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Language Arts terms

Study guide for language arts terms

chronological order, true facts, part or all of life, written by another person biography criteria
has two sentences combined with and, or, but with a comma compound sentence
has two or more subjects compound subject sentence
the subject is doing two or more actions compound predicate
someone telling the story narrator
opposites antonym
similar synonym
reference book that gives synonyms and antonyms thesaurus
ending conclusion
main thought topic
shows movement action verb
links the subject to the predicate and stands ALONE -- is, are, was, were, am linking verb
helps ANOTHER verb-- is, are, was, were, am, have, has, had, could, should, would, might, may, can, will helping verb
helping verb and main verb together verb phrase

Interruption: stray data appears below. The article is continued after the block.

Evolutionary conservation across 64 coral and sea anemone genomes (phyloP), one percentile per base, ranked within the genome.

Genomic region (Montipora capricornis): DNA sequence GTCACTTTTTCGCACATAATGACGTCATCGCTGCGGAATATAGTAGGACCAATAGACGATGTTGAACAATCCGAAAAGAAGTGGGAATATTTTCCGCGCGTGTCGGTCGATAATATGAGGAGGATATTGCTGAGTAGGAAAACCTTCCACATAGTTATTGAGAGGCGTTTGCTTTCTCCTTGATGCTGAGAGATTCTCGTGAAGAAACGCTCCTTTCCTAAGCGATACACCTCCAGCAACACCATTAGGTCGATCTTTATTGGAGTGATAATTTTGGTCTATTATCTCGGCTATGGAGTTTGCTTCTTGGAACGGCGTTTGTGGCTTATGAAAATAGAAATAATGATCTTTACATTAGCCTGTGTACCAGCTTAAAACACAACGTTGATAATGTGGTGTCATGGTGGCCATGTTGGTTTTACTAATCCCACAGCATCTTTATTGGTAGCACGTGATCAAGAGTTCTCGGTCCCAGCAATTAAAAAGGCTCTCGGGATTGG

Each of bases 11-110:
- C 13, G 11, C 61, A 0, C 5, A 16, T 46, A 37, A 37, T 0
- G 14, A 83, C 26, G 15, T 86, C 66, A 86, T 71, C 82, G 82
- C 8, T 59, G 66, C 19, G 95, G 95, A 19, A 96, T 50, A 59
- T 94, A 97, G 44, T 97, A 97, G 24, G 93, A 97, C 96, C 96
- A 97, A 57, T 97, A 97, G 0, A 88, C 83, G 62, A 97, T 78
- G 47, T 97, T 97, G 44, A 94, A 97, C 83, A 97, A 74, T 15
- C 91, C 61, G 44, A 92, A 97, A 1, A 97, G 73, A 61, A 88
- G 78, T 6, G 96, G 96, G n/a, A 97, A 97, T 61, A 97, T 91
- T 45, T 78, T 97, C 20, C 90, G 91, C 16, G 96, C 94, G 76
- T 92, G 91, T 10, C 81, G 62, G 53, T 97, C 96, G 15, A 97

one subject and one predicate sentence, no compounds simple sentence
sounds the same, spelled differently, means differently-- sea/see homophone
sounds the same, spelled the same, means differently-- bark/ b homography
question interrogative
command imperative
excitement exclamatory
statement declarative
first person pronouns that appear in first writing; narrator is in the story talking I, me, we, us, our, my, mine
third person writing pronouns; narrator is outside of the story they, her, she, him, them, his, it, he, you
comma use-- letter salutation Dear Fred,
comma use-- letter closing Yours truly,
comma use-- dates Friday, September 30, 2000
comma use-- appositive George, my dad, likes to fish
comma use-- talking directly Helen, sit down. or Sit down, Helen.
comman use-- series She likes legends, myths, and fantasies
comma use-- interjections yes, no, hello, hi, hey, well, at the beginning of the sentence
Created by: TR fourth grade
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